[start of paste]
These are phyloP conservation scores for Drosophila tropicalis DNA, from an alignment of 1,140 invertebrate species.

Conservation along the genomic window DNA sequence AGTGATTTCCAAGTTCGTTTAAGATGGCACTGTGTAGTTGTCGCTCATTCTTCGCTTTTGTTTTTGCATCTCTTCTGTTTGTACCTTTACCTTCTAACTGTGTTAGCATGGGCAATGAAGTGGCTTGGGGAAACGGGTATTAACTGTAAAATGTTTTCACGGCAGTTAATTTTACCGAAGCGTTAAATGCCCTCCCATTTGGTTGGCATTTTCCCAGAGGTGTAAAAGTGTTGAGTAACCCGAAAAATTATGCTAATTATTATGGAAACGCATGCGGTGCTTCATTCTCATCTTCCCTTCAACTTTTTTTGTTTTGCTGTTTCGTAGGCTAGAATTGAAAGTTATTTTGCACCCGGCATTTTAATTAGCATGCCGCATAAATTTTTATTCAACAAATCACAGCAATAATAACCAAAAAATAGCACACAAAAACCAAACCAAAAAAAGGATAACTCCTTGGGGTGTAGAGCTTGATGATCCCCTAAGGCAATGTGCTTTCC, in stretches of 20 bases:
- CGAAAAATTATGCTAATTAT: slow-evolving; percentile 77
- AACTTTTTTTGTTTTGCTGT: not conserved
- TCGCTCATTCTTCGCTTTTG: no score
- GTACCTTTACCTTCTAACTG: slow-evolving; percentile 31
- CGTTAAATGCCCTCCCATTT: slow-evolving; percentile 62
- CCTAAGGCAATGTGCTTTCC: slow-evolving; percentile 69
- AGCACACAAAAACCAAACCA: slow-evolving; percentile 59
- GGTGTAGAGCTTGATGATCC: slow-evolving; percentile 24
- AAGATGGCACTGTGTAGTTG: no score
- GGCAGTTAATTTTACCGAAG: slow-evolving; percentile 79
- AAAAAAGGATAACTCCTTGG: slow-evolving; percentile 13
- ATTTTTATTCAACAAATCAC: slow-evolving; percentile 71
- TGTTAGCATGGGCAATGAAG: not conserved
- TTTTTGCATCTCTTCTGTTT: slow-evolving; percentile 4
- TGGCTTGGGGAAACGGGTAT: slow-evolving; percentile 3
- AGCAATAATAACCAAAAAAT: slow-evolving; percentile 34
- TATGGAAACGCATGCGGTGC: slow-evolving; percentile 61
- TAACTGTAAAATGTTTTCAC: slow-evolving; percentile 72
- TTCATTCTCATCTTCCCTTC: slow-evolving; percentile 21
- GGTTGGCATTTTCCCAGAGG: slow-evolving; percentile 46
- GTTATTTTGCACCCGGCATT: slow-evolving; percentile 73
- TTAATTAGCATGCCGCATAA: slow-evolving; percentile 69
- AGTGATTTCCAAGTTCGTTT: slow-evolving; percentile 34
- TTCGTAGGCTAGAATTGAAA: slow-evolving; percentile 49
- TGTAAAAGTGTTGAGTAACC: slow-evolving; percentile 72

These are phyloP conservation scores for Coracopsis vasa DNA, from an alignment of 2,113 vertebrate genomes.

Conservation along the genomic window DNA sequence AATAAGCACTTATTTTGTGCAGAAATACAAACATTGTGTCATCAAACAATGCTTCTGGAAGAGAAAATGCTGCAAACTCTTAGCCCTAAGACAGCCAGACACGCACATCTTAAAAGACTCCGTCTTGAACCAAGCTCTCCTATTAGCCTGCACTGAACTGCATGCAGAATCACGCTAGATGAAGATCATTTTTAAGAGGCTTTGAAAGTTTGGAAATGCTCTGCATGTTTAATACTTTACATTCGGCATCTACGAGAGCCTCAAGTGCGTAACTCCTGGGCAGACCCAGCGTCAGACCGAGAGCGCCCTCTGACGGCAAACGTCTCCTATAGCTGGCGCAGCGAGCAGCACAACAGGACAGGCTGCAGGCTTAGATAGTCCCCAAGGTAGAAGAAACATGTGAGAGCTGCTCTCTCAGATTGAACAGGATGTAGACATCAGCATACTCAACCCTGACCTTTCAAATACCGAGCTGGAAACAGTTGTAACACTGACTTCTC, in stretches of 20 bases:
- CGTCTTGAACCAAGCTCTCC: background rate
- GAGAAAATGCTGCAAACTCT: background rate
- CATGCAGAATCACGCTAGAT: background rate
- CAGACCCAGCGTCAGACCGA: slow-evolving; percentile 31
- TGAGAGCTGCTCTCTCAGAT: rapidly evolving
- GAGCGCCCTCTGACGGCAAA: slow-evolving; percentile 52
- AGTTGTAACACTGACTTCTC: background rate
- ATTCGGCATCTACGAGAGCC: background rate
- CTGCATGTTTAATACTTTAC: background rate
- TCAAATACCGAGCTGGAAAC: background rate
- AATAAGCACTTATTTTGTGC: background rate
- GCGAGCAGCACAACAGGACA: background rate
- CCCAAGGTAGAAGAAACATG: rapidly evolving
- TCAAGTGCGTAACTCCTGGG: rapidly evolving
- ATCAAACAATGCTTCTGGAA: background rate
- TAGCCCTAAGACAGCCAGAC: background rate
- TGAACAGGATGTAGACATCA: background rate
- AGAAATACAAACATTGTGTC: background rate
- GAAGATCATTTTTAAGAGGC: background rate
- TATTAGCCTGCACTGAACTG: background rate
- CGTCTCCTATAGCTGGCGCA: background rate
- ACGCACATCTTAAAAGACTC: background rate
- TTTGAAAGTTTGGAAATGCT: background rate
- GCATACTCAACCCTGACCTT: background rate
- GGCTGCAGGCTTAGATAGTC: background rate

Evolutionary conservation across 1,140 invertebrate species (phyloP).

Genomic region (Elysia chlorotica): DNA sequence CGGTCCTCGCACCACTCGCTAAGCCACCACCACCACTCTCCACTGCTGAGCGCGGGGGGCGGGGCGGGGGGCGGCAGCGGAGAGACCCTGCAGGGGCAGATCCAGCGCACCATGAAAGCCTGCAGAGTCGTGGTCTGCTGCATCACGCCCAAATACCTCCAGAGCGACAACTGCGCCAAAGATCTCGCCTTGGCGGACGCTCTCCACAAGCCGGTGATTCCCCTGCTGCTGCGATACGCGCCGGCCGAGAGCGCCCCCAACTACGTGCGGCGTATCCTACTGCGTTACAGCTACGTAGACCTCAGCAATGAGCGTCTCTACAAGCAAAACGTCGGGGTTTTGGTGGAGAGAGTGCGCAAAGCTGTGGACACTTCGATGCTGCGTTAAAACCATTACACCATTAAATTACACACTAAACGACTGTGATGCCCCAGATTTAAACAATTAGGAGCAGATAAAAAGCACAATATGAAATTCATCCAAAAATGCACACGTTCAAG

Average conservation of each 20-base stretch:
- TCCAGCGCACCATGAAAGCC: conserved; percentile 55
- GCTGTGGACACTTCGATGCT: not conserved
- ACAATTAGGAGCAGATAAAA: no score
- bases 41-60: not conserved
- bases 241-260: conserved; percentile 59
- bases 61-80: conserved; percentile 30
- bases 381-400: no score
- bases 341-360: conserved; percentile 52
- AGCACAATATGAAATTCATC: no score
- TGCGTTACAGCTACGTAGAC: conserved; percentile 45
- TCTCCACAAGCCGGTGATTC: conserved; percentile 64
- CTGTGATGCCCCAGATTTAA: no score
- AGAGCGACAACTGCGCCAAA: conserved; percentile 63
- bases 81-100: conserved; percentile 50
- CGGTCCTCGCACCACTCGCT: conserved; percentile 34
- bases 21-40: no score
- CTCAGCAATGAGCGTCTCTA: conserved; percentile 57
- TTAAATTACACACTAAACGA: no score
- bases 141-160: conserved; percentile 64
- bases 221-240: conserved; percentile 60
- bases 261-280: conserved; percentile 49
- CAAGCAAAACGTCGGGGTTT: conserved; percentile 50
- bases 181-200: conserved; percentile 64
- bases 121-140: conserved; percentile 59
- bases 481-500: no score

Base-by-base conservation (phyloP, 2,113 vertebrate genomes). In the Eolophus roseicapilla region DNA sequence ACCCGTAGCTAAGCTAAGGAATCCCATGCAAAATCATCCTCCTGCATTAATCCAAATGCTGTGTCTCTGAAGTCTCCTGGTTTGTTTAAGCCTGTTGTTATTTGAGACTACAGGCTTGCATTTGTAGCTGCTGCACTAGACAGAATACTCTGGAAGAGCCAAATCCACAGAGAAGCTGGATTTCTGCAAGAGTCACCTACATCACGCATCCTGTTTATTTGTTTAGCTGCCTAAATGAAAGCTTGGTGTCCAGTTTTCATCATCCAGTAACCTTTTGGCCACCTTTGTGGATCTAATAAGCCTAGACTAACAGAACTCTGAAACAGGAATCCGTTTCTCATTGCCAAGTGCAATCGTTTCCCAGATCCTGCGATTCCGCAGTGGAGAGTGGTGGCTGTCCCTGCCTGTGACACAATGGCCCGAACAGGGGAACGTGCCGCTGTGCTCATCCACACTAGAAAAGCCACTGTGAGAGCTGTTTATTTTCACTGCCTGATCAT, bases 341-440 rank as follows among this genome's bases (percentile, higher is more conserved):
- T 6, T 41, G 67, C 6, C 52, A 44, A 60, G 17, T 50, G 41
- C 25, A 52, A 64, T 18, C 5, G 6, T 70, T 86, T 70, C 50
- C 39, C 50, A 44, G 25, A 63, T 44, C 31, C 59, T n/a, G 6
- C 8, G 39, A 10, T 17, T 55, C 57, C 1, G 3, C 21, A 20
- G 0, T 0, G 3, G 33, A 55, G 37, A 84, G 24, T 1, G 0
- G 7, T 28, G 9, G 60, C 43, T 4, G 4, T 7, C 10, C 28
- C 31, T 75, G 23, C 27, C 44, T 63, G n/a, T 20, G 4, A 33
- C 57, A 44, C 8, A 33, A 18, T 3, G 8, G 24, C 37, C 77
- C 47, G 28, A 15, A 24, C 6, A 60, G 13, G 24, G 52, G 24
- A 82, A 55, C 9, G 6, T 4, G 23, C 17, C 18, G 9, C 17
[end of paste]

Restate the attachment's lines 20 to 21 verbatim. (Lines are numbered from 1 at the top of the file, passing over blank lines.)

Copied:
- TAACTGTAAAATGTTTTCAC: slow-evolving; percentile 72
- TTCATTCTCATCTTCCCTTC: slow-evolving; percentile 21